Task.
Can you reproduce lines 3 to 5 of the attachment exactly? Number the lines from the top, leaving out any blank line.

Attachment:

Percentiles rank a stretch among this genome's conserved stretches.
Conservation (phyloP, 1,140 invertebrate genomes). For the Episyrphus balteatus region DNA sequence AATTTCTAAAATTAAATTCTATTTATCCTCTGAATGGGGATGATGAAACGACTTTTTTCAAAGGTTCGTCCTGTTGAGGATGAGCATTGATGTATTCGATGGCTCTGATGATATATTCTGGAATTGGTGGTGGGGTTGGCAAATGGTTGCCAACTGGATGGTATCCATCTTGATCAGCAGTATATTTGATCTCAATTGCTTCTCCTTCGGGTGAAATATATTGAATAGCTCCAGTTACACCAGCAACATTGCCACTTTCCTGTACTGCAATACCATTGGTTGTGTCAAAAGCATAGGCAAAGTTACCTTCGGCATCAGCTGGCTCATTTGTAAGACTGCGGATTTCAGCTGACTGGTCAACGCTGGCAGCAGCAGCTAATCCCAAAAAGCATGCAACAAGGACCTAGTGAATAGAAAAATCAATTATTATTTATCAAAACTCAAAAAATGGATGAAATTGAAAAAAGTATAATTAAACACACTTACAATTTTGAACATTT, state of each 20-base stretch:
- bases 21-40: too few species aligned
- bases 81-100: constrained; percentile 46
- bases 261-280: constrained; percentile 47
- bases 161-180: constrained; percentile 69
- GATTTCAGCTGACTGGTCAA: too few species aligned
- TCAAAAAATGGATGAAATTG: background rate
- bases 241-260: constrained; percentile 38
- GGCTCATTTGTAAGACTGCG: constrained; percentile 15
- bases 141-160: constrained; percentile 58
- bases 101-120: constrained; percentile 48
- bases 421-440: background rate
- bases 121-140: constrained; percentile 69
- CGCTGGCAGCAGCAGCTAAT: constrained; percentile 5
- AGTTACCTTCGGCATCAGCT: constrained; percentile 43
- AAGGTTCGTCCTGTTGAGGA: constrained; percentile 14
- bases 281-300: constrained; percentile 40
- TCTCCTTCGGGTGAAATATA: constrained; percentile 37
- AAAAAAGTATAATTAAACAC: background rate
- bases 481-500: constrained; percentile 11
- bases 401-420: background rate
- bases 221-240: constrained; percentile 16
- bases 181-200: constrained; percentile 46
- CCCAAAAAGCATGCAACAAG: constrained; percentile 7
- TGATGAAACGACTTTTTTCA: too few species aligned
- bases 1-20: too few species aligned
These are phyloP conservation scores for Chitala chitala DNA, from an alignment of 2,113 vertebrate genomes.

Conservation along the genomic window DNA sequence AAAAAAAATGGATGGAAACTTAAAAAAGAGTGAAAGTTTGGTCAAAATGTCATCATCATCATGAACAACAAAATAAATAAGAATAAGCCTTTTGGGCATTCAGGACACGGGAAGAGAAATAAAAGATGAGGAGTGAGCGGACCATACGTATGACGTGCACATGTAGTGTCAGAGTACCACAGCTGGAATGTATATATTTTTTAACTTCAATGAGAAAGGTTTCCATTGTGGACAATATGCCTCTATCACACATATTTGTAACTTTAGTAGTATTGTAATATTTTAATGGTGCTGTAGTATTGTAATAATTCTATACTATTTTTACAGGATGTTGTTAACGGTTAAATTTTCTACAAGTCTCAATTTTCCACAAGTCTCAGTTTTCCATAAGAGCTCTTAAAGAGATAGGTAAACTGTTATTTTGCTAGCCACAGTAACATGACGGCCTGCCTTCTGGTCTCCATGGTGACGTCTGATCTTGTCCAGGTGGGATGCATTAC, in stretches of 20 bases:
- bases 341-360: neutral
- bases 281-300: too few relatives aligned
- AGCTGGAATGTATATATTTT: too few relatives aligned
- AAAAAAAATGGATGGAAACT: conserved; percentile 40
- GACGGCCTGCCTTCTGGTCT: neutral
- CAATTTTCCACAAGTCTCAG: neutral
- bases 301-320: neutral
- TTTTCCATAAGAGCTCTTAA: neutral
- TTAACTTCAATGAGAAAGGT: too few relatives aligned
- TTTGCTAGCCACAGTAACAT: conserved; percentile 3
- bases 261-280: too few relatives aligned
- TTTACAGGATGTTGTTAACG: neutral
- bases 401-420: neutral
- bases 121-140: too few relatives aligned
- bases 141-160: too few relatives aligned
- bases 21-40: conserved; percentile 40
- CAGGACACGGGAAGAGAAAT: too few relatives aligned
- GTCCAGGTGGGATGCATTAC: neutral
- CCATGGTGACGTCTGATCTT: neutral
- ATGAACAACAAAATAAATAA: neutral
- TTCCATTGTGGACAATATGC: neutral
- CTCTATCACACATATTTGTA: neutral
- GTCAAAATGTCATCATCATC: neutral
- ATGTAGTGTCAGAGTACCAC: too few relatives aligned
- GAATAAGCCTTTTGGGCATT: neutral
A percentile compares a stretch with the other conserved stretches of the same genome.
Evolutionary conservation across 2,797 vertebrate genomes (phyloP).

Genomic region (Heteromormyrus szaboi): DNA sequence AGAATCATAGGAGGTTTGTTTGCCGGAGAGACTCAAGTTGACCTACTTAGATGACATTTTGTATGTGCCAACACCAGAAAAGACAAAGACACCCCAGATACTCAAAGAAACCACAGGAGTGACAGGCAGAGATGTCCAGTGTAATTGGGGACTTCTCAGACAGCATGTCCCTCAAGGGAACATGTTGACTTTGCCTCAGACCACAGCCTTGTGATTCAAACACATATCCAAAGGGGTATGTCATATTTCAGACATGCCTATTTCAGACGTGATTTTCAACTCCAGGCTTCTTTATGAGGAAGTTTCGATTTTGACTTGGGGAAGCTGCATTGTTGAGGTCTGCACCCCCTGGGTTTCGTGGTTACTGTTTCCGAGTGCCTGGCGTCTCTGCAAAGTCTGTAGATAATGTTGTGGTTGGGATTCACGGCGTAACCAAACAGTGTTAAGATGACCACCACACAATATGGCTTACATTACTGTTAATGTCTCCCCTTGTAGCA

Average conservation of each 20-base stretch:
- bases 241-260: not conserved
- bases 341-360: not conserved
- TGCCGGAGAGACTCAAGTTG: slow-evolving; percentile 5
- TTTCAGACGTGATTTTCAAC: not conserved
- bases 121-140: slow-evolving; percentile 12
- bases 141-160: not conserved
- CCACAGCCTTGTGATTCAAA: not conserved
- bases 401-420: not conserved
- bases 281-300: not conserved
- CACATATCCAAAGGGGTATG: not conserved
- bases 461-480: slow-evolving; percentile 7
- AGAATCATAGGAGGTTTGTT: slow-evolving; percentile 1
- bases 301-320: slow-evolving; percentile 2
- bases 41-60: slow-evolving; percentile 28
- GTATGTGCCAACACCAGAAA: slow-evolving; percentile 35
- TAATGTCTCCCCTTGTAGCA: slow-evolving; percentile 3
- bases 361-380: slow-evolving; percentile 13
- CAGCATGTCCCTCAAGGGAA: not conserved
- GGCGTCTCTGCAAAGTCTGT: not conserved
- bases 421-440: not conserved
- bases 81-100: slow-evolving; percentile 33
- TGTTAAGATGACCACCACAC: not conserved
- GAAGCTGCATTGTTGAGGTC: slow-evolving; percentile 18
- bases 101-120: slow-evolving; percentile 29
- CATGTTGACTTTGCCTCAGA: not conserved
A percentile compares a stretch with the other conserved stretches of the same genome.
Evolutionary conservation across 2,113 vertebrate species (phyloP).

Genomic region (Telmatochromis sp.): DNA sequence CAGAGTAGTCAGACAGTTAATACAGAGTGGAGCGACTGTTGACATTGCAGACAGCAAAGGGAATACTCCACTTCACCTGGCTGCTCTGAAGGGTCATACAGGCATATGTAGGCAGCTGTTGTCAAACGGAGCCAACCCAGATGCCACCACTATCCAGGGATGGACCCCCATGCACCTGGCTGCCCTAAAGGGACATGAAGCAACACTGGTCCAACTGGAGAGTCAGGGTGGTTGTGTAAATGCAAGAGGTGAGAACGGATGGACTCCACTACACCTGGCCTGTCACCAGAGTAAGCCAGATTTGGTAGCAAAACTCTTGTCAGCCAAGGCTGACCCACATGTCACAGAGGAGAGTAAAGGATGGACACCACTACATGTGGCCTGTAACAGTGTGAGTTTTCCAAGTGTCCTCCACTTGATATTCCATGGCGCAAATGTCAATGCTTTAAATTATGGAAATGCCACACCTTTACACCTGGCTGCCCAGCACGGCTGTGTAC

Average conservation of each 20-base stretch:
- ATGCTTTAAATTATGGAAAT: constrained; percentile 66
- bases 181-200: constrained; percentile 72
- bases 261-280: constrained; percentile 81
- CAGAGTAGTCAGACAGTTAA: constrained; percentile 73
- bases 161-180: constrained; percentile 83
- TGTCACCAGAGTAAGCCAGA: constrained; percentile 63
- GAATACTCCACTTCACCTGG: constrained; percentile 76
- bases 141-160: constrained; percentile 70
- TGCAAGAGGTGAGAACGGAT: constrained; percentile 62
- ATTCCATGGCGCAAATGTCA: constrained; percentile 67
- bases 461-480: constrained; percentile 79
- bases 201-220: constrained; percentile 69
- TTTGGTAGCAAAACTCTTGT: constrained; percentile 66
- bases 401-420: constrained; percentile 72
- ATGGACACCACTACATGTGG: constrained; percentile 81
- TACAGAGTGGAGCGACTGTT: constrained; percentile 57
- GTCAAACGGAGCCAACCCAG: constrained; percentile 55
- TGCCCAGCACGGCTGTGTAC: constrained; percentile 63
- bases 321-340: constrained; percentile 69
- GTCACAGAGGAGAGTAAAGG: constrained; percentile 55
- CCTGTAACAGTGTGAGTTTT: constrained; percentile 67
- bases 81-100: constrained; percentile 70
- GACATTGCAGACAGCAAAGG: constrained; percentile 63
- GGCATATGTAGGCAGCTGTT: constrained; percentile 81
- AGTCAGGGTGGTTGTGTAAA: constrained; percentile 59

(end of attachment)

- bases 21-40: too few species aligned
- bases 81-100: constrained; percentile 46
- bases 261-280: constrained; percentile 47